Jeremy Beckman • London
Caution reigns in northern exclusion zone
Exploration should soon resume in the Norwegian Barents Sea, following the lifting of a three-year ban by the Energy Ministry. However, potentially more prospective waters to the south will remain off limits, due to lingering environmental concerns.
The government has re-opened parts of the southern Barents Sea, which were last explored during 2000-01. That short window brought two discoveries for Agip (Goliat) and for Statoil in the NordKapp basin further east. Year-round petroleum activities in the area were then suspended, with the exception of the Snøhvit LNG development, as the government mounted an impact assessment study, known as ULB, for both the Barents Sea and the Nordland VI blocks off the Lofoten Islands.
ULB's findings have cleared the way for at least three new Barents Sea wells between 3Q 2004 and 2Q 2005. The wells are for structures in Lopparygen (north of Snøhvit, Nordkapp, and Goliat). The government is eager to see more gas finds in the area in particular, to mitigate the cost of Snøhvit's infrastructure. Statoil has already approached other operators in this region over a collaborative drilling campaign.
Like most of the majors, Statoil was also hoping for part access to Nordland VI in the Norwegian Sea, following the industry's run of deepwater drilling flops farther south. The Norwegian Petroleum Directorate believes this area contains undiscovered reserves of 7.6 Bboe; however, pressure groups have successfully barred exploration in the region – one of Norway's main spawning grounds for cod, haddock, and herring – since November 2000.
The government has also invited bids for 95 blocks or part-blocks in the Norwegian and North Seas under the 18th Norwegian licensing round, more than triple last year's offering. This is in recognition of the industry's need to find and develop new resources more quickly. Some of the Norwegian Sea blocks are close to existing or emerging hubs, such as Kristin and Skar, while others are in more remote locations farther west. Applications are due by mid-March, with awards anticipated before summer.
Stay of execution for Varg
Production through the Varg field FPSO in the North Sea could double, following a new well drilled on license PL038 by operator Petra. The well, drilled by the Mærsk Giant in 87 m of water, proved 79 m of oil-bearing sands in the late Jurassic, confirming a new model of the reservoir drawn up by Petra's owner PGS.
Pressure sensors have since been installed in the well to obtain data on further potential reserves in the area. The well was due to be converted to a producer last month, pushing daily output from Varg to 1,800 MMcm/d. Under previous operator Norsk Hydro, the field was heading for closure in 2003, but PGS's efforts should prolong production by two years or more.
Also in the North Sea, Statoil plans to drill a 10,000-m well – its longest offset yet – to produce its Gulltop discovery (ex-Dolly) from the Gullfaks A platform. It will be drilled this October as a sidetrack from an existing producer, for a cost of NKr300 million, one-fourth of the outlay for an alternative proposal based on a subsea template and multiphase flowline.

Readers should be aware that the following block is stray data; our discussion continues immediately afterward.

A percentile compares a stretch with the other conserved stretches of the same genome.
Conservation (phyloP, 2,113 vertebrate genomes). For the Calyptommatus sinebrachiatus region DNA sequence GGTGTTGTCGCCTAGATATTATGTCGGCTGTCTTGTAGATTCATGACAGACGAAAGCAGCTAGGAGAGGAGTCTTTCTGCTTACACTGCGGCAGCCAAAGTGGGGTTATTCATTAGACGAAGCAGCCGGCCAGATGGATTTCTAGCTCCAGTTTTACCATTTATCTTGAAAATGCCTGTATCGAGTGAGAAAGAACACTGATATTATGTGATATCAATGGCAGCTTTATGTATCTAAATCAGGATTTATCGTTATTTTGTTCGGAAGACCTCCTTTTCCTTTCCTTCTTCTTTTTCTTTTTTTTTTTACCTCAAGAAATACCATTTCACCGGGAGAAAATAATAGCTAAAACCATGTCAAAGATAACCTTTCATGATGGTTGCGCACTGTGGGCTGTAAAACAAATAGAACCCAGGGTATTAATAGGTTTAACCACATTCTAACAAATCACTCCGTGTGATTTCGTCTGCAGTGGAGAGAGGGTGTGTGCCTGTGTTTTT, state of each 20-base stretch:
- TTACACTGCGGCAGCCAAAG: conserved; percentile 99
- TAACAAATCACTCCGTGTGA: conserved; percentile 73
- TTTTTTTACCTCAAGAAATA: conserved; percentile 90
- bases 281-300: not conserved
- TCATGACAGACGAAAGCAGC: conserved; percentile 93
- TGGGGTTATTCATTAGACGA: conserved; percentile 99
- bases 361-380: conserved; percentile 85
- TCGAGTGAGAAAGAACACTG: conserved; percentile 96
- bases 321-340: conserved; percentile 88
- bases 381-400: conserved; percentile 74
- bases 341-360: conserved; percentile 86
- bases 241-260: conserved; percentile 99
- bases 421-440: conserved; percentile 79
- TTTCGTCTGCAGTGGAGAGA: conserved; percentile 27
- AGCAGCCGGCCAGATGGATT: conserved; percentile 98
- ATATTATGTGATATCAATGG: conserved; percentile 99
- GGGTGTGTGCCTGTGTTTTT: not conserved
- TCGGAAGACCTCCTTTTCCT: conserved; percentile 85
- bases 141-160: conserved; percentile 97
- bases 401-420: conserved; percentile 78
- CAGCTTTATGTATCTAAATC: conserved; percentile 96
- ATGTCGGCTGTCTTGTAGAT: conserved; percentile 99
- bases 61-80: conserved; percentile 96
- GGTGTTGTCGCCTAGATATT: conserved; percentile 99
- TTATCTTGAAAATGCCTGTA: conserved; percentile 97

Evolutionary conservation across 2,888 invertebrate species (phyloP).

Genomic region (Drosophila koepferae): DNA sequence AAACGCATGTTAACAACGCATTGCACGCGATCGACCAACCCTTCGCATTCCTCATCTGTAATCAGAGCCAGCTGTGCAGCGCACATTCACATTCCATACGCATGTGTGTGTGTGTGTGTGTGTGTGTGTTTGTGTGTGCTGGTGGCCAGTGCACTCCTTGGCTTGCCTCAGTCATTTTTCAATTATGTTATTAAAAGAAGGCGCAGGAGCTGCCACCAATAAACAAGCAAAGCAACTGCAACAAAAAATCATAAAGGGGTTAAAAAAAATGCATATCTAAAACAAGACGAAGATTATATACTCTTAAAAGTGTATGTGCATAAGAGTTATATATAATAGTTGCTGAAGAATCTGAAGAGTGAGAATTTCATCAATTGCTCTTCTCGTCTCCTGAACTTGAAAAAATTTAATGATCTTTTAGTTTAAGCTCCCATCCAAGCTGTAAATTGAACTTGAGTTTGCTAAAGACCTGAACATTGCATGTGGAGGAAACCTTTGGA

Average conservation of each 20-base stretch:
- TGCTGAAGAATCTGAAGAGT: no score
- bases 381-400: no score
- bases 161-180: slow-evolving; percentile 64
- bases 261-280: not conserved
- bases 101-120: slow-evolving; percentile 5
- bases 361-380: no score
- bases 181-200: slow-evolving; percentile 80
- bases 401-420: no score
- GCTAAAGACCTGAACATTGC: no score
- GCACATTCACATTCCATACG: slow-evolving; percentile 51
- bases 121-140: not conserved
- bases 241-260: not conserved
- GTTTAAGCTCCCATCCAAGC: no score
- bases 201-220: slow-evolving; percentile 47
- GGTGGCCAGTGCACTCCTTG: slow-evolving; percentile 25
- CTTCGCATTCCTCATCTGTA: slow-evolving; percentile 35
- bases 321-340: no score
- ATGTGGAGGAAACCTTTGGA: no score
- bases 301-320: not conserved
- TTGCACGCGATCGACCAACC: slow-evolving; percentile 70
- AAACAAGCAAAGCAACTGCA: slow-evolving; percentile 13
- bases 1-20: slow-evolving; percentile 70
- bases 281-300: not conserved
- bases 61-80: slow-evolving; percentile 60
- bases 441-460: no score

Gulltop contains 25 MMbbl of oil and 500 MMcm of gas recoverable. Statoil has also invited tenders for a standalone production solution for Volve, a 60-MMbbl, 1-bcm discovery 8 km north of Sleipner A. Six wells would likely be drilled, with gas piped to Sleipner East for processing. Production might be feasible late in 2005.
Payback for southern sector wells
Mature field specialist Venture Production has tested another structure on its A fields acreage in the UK southern gas basin. Well 49/11a-9, drilled by the jackup Noble Ronald Hoope, intersected 150 ft of net gas pay while testing the Amanda discovery, formerly known as Annie. Venture now believes that reserves exceed its pre-drill estimates, but is looking at ways of lifting deliverability, possibly via a horizontal sidetrack. This approach has worked with similar finds nearby.
Amanda could be in production by winter 2005, as a tieback to the Alison field. Venture recently became 100% owner, as well as operator, of Alison, Ann, and Audrey, having bought the outstanding equity held by First Oil Expro. The A fields were originally brought onstream by Conoco, which is now focusing on less developed acreage further east.
Further up the league table of producers, ExxonMobil has recorded a discovery with an exploratory well in block 53/2, 5 mi southeast of its producing Camelot field. Gas was encountered in the Rotliegend reservoir, and tested 65 MMcf/d on an 80/64-in. choke. ExxonMobil is also a partner in the £150-million Shell-Expro-operated Carrack project, which recently delivered first gas. The 10-month development has created a new hub 120 km northeast of the north Norfolk coast, an area previously far removed from production infrastructure. The 85-km pipeline taking Carrack's gas to Shell's Sole Pit complex can also be used for future tie-ins of marginal fields en route.
Another proposed Shell development in this area, Brigantine E, appears to have fallen through, following water breakthrough in exploration well Inde H. There had been plans to convert this well to a producer, as a tieback to the Brigantine BR platform. There is better news for Shell's sister company in the Dutch sector, NAM, which appears to have a substantial new find following a deviated well drilled from its K/15-FG production platform.